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Innovative teaching. Encouraging demeanor. A passion for the subject. Contagious enthusiasm. All of these traits help inspire students to great ideas. Here are two faculty members from the College of Nursing whose teaching, research, and community service are both inspired and inspiring.

Nan Gaylord

If you ask Nan Gaylord what our nation’s most valuable resource is, she won’t answer with water, oil, or natural gas. She’ll tell you, it is our children.

“If children are not well cared for, our next generation will be troubled,” said Gaylord, an associate professor of nursing.

It was this strong belief that led Gaylord to pursue a career in pediatric nursing.

Gaylord is founder of the Vine School Health Center, a school-based health care clinic that serves students in Knox County who have limited access to health care.

“My research and work are dedicated to the access to health care for children, which will hopefully allow for the consideration of alternative delivery sites for care, alternative providers of care, and reimbursement of the care provided in these sites,” she said.

Gaylord has expanded the reach of the Vine School Health Center by using telehealth technologies. Telehealth is the use of digital technologies to deliver medical care, health education, and public health services by connecting multiple users in separate locations.

“Dr. Gaylord is an inspiration to her students, colleagues, and the patients that she serves,” said Dean Vickie Niederhauser. “As the founder and director for the Vine School Health Center, Dr. Gaylord has created a national model for care of children in community-based settings.”

Gaylord inspires many people with her passionate advocacy for children on both the local and national levels.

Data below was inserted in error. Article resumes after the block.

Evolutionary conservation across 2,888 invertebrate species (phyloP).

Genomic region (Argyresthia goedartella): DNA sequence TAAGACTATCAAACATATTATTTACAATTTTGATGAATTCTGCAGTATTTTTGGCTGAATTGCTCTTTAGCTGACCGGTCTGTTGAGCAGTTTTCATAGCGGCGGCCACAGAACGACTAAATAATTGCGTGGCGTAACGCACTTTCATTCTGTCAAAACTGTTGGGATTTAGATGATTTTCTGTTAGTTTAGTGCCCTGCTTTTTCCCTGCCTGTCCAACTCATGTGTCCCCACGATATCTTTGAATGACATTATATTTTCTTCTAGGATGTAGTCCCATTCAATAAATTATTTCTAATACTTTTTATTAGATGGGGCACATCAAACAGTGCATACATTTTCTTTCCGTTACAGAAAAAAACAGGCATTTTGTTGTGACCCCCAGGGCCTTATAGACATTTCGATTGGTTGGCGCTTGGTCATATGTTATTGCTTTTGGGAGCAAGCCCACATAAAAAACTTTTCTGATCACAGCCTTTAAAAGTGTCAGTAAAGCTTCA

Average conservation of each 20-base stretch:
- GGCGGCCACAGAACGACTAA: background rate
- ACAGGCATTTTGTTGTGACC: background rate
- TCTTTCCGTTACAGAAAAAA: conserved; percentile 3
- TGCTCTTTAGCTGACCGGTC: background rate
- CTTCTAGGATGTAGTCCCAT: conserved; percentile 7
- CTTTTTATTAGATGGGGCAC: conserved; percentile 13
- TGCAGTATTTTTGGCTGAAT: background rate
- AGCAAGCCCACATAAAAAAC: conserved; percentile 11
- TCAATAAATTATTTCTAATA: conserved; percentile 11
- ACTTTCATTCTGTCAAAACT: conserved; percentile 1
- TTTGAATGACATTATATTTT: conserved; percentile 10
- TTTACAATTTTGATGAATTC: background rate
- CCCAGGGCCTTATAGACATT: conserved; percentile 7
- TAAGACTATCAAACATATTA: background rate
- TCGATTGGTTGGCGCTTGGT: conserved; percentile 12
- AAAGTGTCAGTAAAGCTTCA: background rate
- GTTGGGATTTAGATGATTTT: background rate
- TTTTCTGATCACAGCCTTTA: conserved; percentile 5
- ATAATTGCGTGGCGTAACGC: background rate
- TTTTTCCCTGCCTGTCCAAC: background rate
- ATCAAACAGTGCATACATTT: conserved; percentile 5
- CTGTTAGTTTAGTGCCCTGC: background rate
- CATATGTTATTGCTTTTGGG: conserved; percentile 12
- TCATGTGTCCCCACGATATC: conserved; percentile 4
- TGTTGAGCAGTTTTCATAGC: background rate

“Dr. Gaylord is the epitome of a nursing educator and children’s advocate,” said Alicia Alexander-Helms, a former student and now Vine Health Center colleague. “She is a great leader and an empowered woman. She serves her students and community in a tireless manner.”

Gaylord hopes this excitement is contagious and that the next generation of advanced practice nurses she mentors will enjoy their professional life as much as she does.

“I hope I inspire my students to think outside our nursing box, to think about what is possible and what is best for our little patients, and then plan accordingly to see that possibility actualized,” she said.

Peggy Pierce

The aging baby boomer population, coupled with changes in health care, has significantly increased the critical need for advanced practice nurses.

Peggy Pierce, assistant professor of nursing, is tackling this national problem one student at a time. As chair of the College of Nursing’s Doctor of Nursing Practice Program, she helps students become clinical practice leaders and educators.

“Our students come from many different backgrounds and experiences,” she said. “They work, they have families, but they are trying to accomplish this grand goal. We want to help them move toward this goal in a way that works for them while also meeting our high program standards.”

Ben Barbour, a graduate student in nursing, said Pierce inspires him to approach all of life’s problems from multiple angles.

“Dr. Pierce encourages her students to find creative solutions to complex problems, and base their decisions on sound evidence,” he said. “She inspires students to treat all patients in a holistic manner, and she has expanded my knowledge of complementary and alternative medical therapies.”

Pierce is making UT history by leading the first interprofessional team-based education program between nursing, industrial engineering, medical, and pharmacy students. This spring, a group of students from the different disciplines began learning together using telehealth technology in the delivery of patient care at clinics around Knox County. This way of learning gives students real-world clinical experience, which studies show improves patient results.

“The future of healthcare reform will depend on cohesive teamwork to provide safe, efficient, and effective patient-centered care models,” said Dean Vickie Niederhauser. “Dr. Pierce’s leadership in this interprofessional endeavor is an inspiration to all the students.”

When Pierce isn’t teaching students in a classroom or clinic, you can find her teaching an early morning outdoor “bootcamp” fitness class.

C O N T A C T :

Whitney Heins (865-974-5034,